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Closing of War Industries  major effects such as high inflation, women returning to home, rising unemployment, increasing labour unrest Winnipeg General.

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Presentation on theme: "Closing of War Industries  major effects such as high inflation, women returning to home, rising unemployment, increasing labour unrest Winnipeg General."— Presentation transcript:



3 Closing of War Industries  major effects such as high inflation, women returning to home, rising unemployment, increasing labour unrest Winnipeg General Strike 1919  30 000 workers went on strike (demanded.85 cents per hour, 8 hour day, right to collective bargaining)  Bloody Saturday; riots and violence led to 1 death and 30 injuries  Leaders arrested and sent to jail but more attention drawn to social and economic problems of workers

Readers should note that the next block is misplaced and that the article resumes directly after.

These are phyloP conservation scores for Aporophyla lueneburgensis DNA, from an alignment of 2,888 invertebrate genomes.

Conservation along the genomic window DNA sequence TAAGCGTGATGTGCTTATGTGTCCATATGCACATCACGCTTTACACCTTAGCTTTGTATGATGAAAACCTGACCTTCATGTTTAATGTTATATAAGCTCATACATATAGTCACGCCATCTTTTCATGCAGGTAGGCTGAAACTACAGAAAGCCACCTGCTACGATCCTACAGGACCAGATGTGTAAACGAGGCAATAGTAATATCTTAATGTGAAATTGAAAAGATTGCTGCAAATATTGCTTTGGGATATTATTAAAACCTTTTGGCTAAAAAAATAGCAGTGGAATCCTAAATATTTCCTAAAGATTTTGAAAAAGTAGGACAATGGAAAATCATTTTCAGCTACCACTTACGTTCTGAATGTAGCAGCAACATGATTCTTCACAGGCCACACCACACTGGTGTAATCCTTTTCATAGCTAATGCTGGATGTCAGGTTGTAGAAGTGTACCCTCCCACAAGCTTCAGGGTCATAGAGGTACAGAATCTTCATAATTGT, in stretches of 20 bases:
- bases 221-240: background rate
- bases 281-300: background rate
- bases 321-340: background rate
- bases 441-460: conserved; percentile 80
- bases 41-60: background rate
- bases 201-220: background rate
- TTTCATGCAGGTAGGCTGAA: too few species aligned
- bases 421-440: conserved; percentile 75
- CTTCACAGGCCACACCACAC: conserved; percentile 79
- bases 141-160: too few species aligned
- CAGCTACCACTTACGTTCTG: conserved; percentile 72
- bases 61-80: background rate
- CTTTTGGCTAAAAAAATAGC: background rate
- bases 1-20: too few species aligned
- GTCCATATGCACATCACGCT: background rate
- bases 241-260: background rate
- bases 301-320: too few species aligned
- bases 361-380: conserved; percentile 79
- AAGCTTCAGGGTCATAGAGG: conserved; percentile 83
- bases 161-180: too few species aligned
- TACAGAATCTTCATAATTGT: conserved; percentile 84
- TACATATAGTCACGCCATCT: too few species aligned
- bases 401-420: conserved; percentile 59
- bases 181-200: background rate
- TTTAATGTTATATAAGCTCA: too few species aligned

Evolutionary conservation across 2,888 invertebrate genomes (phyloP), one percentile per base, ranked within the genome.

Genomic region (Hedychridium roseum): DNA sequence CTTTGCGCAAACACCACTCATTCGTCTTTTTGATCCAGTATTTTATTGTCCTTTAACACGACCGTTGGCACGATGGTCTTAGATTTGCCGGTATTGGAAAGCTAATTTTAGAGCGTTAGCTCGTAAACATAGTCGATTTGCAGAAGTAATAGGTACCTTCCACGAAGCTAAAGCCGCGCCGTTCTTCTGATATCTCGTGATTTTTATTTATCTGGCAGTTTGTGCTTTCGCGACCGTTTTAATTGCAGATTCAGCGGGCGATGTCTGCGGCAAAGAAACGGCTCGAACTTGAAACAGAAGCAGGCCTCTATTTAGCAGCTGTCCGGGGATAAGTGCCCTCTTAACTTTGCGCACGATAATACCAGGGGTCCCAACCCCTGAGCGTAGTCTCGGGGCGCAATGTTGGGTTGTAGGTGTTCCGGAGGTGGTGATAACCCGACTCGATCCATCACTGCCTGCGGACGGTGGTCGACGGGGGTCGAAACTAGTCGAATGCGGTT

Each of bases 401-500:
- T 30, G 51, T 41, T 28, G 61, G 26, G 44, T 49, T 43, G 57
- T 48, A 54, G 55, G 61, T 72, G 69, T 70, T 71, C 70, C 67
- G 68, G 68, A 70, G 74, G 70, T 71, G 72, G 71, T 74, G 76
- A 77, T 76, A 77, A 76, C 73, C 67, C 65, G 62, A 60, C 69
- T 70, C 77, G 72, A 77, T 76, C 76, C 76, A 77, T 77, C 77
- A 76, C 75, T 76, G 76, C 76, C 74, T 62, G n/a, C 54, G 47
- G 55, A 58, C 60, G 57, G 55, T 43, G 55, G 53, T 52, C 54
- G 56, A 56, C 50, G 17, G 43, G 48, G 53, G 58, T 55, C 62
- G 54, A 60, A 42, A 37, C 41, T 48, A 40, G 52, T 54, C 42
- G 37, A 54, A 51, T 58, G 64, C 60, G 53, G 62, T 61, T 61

4  Massive epidemic after veterans returned home  Deadly strain killing up to 100 million people; 50 000 Canadians

5  ban of production, import and distribution of alcohol  Led to bootleg booze- smuggled alcohol and speakeasies

6 Gangsters profited during this decade by smuggling alcohol and distributing it to different illegal businesses. Al Capone from Chicago was one of these gangsters. He made $105 million a year smuggling alcohol. Untouchables

7  Emily Murphy Emily Murphy  Agnes Macphail Agnes Macphail  Nellie McClung Nellie McClung

8 The main form of entertainment was listening to the radio. Entire families would gather around the radio and listen to the popular shows. Radio Show Entertainment

9 Silent movies became "talkies" when sound was finally added. Charlie Chaplin, the Little Tramp, was one of the most famous stars in motion-picture history. He wrote and directed nearly all of his films, and composed the music for all of his sound pictures. Movie Clip

10 Amelia Earhart was the first female aviator to cross the Atlantic Ocean and the first woman to fly solo. She disappeared in 1937 in an attempt to be the first woman to fly around the world. No trace of Miss Earhart or her plane have ever been found. Important People

11 Basketball

12  Jan 10, 1920 - Montréal and Toronto combined to set an NHL record for most goals in a game (21) in a 14-7 win for the Canadiens.